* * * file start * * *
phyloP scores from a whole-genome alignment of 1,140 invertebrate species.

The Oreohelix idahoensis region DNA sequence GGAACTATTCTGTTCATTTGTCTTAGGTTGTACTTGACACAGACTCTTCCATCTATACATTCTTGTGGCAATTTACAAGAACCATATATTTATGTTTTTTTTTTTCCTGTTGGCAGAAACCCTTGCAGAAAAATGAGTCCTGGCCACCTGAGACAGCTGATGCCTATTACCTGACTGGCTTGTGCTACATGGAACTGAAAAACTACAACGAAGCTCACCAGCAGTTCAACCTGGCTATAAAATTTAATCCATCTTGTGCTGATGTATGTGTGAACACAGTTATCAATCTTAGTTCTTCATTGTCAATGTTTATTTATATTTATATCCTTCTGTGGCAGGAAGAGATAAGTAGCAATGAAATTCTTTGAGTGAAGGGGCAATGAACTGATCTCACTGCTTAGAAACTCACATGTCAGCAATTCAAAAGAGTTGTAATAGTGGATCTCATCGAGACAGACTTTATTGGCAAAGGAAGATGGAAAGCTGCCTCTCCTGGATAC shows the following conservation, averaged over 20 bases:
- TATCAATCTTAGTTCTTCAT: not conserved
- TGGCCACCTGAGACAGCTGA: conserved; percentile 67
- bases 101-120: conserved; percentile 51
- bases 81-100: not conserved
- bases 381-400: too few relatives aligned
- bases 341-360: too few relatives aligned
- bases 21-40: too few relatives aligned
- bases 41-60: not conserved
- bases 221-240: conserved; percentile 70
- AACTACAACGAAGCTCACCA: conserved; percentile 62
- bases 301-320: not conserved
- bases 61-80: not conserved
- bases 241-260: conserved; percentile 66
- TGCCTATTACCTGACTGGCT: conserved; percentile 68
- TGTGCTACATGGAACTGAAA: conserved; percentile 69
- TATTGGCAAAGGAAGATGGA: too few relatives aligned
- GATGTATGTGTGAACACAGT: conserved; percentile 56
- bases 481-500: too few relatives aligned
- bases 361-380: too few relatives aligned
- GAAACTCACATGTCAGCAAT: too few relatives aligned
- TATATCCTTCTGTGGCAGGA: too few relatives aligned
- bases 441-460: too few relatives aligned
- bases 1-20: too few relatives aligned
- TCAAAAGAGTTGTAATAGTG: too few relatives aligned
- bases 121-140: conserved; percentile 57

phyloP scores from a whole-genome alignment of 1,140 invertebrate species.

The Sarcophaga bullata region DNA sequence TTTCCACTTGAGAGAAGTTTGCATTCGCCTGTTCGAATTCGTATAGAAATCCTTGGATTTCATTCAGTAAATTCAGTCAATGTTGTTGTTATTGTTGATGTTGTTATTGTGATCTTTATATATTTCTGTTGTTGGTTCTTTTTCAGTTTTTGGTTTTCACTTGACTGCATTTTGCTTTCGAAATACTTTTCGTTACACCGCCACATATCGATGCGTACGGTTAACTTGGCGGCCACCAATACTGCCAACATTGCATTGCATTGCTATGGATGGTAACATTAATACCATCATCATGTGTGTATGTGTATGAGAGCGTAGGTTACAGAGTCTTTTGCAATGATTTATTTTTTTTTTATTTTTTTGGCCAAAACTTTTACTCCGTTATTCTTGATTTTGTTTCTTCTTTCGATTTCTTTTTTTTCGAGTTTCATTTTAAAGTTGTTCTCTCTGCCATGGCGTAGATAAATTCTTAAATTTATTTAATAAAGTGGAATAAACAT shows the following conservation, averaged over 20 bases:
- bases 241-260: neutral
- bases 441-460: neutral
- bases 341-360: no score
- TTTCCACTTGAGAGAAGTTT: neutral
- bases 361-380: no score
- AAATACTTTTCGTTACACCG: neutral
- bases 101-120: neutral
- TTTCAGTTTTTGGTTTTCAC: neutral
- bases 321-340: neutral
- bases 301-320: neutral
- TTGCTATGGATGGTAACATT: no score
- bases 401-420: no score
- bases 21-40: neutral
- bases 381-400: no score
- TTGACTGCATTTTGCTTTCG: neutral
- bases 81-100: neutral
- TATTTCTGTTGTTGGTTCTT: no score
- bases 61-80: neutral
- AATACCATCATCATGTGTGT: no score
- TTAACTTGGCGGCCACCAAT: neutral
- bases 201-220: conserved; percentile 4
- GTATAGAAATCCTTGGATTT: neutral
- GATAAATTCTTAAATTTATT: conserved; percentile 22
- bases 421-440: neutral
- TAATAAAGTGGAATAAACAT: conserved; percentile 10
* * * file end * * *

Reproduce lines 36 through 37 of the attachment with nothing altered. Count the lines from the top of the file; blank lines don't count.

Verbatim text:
- bases 101-120: neutral
- TTTCAGTTTTTGGTTTTCAC: neutral